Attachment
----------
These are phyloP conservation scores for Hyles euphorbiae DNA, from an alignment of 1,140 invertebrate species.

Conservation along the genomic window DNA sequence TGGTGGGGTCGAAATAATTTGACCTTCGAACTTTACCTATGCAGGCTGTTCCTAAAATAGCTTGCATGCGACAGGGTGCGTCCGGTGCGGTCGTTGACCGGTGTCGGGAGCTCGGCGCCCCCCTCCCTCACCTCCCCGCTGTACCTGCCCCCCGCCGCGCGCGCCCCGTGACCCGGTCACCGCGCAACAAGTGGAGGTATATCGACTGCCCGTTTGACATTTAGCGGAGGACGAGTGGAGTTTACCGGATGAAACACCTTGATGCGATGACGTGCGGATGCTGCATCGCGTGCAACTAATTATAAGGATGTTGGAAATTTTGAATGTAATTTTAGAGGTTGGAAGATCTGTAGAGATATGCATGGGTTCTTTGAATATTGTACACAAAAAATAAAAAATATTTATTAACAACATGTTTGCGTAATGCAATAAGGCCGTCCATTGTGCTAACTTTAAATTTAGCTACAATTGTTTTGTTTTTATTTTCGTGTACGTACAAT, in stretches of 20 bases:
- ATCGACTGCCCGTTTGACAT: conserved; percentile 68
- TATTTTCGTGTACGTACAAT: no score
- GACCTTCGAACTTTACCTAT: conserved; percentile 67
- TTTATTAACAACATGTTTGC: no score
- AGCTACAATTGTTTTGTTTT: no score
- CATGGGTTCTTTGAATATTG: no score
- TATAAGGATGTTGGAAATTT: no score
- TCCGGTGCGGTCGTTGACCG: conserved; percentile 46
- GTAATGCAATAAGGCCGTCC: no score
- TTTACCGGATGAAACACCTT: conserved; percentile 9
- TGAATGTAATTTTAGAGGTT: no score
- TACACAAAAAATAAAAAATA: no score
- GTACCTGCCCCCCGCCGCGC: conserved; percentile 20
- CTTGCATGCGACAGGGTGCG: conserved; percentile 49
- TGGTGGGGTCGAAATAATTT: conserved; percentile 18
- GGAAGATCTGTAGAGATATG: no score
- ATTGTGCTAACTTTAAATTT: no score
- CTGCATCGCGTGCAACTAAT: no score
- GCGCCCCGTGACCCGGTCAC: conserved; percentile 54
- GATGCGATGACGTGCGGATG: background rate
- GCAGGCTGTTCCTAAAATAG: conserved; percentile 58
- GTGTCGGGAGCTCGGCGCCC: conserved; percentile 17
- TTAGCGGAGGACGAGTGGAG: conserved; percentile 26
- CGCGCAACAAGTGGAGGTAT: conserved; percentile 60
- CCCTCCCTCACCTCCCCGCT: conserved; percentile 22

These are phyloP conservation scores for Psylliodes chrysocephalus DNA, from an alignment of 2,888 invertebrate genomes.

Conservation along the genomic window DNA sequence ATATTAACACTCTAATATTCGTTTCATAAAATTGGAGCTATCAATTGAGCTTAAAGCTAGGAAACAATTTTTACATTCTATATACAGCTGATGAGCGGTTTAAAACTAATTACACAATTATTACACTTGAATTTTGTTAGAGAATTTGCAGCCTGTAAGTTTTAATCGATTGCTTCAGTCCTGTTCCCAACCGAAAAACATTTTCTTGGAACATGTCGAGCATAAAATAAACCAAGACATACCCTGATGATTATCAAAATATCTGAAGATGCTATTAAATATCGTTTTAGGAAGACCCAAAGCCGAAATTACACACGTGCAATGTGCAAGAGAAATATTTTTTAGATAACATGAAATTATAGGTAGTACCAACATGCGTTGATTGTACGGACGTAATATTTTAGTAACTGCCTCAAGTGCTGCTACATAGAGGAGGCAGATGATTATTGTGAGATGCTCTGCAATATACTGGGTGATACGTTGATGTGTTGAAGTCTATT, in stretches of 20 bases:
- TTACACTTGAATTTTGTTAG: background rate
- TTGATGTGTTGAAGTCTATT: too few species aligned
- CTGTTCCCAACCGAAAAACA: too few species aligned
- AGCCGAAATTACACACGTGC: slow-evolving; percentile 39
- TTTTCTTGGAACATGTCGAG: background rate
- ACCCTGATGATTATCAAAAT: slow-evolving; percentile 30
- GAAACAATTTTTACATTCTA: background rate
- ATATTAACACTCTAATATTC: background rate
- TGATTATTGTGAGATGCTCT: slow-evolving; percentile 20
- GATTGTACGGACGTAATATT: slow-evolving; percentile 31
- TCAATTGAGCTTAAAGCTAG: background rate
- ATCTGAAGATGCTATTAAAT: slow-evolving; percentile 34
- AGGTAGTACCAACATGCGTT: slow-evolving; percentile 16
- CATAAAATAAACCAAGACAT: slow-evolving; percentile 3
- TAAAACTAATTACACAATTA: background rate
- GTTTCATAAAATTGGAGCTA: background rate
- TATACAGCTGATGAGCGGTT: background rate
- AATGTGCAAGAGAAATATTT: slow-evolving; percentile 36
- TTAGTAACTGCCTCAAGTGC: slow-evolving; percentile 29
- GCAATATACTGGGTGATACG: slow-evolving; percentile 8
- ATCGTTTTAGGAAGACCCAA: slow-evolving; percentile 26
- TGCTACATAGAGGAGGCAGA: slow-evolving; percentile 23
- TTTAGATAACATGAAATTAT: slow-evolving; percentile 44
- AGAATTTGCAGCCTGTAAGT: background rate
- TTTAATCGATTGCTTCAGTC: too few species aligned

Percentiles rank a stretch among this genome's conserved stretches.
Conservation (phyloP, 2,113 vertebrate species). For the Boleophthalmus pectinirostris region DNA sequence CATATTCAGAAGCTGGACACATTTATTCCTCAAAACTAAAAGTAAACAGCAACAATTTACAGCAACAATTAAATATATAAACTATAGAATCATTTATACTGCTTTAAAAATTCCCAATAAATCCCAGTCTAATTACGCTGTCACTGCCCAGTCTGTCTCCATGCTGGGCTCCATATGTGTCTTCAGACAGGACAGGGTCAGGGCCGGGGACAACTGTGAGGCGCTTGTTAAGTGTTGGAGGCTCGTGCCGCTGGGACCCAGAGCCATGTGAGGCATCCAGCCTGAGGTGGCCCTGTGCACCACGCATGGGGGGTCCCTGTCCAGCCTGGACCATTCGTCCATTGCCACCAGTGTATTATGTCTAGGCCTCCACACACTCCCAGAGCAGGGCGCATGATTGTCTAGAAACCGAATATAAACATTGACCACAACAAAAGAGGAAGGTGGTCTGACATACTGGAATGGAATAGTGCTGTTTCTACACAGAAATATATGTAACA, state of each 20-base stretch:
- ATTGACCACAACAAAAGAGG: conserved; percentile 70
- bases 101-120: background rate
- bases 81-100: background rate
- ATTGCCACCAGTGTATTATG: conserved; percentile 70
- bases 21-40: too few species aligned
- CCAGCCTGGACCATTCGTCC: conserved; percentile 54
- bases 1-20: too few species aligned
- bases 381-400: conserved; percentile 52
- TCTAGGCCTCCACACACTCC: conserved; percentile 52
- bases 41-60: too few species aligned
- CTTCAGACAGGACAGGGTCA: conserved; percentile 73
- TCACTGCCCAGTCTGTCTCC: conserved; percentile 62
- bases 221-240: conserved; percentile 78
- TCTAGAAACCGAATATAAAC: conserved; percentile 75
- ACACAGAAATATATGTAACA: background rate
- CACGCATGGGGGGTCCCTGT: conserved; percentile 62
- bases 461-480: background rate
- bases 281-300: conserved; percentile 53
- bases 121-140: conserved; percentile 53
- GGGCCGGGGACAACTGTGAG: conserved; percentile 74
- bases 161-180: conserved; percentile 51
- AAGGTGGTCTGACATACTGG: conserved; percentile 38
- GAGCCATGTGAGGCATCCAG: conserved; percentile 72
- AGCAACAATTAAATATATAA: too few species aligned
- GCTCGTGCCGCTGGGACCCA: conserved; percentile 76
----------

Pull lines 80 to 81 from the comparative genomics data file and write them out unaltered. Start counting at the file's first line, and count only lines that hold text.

- AGCAACAATTAAATATATAA: too few species aligned
- GCTCGTGCCGCTGGGACCCA: conserved; percentile 76